1) Pre-employment testing for drugs is performed on each prospective employee, including individuals who are being transferred into safety-sensitive positions. Employees may not be hired unless they have a verified negative drug test result. (This is no longer applicable for alcohol — the FTA suspended required pre-employment testing for alcohol on May 10, 1995, as a result of a U.S. Court of Appeals decision.)

 

2) Random testing must be unannounced and unpredictable. The tests must be based on a scientifically valid random-number selection method. All safety-sensitive employees must have an equal chance of being selected for testing each time a selection is made, must be included in the selection pool, and must remain in the pool after being tested. For 1999, the number of random tests conducted must equal at least 50 percent (for drugs) and 10 percent (for alcohol) of the total number of employees performing safety-sensitive functions. Transit systems have the option of joining a consortium, an entity that arranges testing services and that acts on behalf of the employers. If a transit system joins a consortium for random testing, the testing rate applies to the total number of safety-sensitive employees within the consortium. As a result, some individual transit operators may not meet the random testing requirement.

 

3) Post-accident testing is required for accidents where there is loss of human life. For non-fatal accidents that meet FTA-defined conditions, testing is required unless the covered employee’s performance can be completely discounted as a causative or contributing factor. When an accident occurs, safety-sensitive employees operating the vehicle must be tested, as well as any other safety-sensitive personnel not on the vehicle whose performance could have contributed to the accident. Tests must be administered as soon as possible but no later than 8 hours after the accident for alcohol and 32 hours for drugs.

4) Reasonable suspicion testing is conducted when an employer suspects that an employee has used a prohibited drug or has misused alcohol as defined in the regulations. Reasonable suspicion determinations are made by trained supervisors and must be based on specific, contemporaneous, articulated observations concerning the appearance, behavior, speech, or body odor of the safety-sensitive employee.

 

5) Return-to-duty testing occurs when an employer’s policy statement permits an employee who violated the regulations (i.e., tested positive for drugs, had an alcohol result of ³ 0.04, refused to submit to a test) to return to duty to perform a safety-sensitive function after completion of rehabilitation. The employee must, however, be evaluated by a Substance Abuse Professional (SAP) and pass a return-to-duty test prior to performing a safety-sensitive function.


6) Follow-up testing occurs after an employee has been returned to duty after a positive drug or alcohol test. The employee is subject to unannounced follow-up testing for at least 12 but no more than 60 months as recommended by the SAP. Follow-up testing is separate from, and in addition to, random testing.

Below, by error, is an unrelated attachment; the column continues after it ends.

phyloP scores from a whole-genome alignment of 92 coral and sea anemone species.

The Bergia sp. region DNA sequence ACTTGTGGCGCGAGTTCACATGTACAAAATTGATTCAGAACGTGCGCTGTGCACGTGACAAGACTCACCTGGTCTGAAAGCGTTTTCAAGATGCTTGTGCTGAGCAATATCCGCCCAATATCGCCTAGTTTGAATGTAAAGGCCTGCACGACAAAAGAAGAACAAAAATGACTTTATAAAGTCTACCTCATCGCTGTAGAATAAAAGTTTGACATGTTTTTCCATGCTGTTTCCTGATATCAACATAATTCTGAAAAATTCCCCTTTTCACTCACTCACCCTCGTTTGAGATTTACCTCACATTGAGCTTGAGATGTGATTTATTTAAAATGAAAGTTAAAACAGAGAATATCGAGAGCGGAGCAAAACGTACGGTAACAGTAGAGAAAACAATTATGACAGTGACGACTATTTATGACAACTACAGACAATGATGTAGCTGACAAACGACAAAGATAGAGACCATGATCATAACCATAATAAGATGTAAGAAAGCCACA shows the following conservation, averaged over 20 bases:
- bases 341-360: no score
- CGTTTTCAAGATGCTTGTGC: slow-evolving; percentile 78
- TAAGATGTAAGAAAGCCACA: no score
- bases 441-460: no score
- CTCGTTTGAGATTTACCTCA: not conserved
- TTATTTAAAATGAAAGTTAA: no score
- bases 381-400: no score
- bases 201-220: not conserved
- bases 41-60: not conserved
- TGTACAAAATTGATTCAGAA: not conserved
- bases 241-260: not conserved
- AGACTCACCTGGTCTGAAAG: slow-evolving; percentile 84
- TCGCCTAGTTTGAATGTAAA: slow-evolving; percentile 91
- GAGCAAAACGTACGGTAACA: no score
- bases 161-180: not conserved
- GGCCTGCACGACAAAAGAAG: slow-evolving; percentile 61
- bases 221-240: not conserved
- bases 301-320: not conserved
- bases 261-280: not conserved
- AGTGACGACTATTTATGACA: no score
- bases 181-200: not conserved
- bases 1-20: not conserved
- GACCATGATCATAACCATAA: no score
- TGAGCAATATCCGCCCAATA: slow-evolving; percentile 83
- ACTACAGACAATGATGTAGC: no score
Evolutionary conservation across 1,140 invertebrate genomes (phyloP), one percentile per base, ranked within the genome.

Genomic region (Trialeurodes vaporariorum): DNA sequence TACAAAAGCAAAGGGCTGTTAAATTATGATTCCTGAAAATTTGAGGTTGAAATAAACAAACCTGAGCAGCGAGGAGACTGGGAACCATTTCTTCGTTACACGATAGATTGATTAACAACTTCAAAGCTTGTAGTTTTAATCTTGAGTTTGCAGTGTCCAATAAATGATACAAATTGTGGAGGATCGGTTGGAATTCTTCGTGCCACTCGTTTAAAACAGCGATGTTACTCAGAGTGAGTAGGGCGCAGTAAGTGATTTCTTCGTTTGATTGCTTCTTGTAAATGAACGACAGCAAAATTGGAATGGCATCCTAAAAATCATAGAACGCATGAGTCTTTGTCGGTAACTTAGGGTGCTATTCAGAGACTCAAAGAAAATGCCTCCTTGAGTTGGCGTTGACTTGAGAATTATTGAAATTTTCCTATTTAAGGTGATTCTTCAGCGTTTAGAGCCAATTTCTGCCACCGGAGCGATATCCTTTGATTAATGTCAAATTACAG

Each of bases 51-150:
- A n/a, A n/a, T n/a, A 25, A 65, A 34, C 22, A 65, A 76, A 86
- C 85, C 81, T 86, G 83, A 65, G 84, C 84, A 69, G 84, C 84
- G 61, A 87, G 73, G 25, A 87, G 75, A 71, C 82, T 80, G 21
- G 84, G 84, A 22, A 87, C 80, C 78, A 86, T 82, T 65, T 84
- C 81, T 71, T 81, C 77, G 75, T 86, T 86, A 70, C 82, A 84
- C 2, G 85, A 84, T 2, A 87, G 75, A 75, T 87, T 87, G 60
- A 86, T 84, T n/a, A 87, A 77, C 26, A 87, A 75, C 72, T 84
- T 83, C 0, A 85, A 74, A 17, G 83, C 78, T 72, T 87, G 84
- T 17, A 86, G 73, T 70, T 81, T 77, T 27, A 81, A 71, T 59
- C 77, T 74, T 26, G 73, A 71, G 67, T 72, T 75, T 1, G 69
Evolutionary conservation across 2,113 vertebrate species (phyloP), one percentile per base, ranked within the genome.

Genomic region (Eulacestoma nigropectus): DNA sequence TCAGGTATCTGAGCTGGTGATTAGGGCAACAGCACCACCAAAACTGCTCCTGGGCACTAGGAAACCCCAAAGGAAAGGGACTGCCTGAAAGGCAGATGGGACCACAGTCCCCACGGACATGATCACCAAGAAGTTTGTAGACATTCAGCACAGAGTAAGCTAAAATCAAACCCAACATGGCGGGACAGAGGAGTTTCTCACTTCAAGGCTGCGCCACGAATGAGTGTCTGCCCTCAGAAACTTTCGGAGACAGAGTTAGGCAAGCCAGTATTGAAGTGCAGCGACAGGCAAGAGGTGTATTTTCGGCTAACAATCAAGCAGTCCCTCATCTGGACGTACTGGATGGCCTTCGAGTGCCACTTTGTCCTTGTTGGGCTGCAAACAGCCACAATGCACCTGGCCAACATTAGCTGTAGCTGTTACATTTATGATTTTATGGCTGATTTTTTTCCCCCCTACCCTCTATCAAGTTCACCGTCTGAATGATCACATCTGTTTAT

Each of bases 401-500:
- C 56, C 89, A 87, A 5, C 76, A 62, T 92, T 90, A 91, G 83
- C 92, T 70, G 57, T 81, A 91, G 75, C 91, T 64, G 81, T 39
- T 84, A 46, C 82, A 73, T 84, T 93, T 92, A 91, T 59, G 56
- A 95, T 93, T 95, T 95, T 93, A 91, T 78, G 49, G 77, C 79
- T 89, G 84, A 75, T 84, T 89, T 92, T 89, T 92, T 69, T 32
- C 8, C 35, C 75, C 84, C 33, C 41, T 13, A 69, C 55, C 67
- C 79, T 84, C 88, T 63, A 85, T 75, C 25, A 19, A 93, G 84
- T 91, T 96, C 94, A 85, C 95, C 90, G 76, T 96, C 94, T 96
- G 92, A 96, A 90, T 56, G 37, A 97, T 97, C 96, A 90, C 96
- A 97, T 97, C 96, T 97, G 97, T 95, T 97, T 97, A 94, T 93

1.4 Drug Testing Program Overview

 

Transit systems must establish an anti-drug program that focuses on testing safety-sensitive employees and training for supervisors. FTA regulations specify that safety-sensitive employees may not use any of 5 prohibited substances (or their metabolites): marijuana; cocaine; opiates (e.g., heroin, morphine, codeine); amphetamines (e.g., racemic, amphetamine, extroamphetamine, and methamphetamine); or phencyclidine (PCP). Testing for any other drugs must be performed separately from the FTA test.

 

If an FTA-covered employee has a verified positive drug test result, the employee must be removed from the safety-sensitive position, be informed of the available educational and treatment programs, and be referred to a SAP. To return to a safety-sensitive position, the employee must complete a course of treatment prescribed by the SAP and take a return-to-duty drug test with a verified negative result.

1.5 Alcohol Testing Program Overview

 

Transit systems are required to establish and conduct an alcohol misuse prevention program in which employees performing safety-sensitive functions are tested for alcohol misuse. In addition, supervisors must receive specific training to recognize the signs and symptoms of possible alcohol misuse. There are four specific circumstances under which an employee is prohibited from consuming alcohol:

 

1. Four hours before performing a safety-sensitive function;

2. While performing a safety-sensitive function;

3. After a fatal accident unless a post-accident test has been administered, or 8 hours have elapsed (whichever occurs first); and/or

4. After a non-fatal accident unless the employee’s involvement can be completely discounted as a contributing factor to the accident, the employee has been tested, or 8 hours have elapsed.

An employee with an alcohol concentration of 0.02 or greater but less than 0.04 for a confirmation test must be removed from duty for at least 8 hours or until a re-test conducted by the employer shows an alcohol concentration of less than 0.02. If an employer elects to remove the employee from duty for 8 hours, the employer is not required to administer an alcohol test before the employee resumes performing a safety-sensitive function unless the employee exhibits signs of alcohol misuse upon returning to work.

A safety-sensitive employee with an alcohol concentration of ³ 0.04 must be prohibited from performing any safety-sensitive functions, removed from his or her safety-sensitive position, and be referred to a SAP.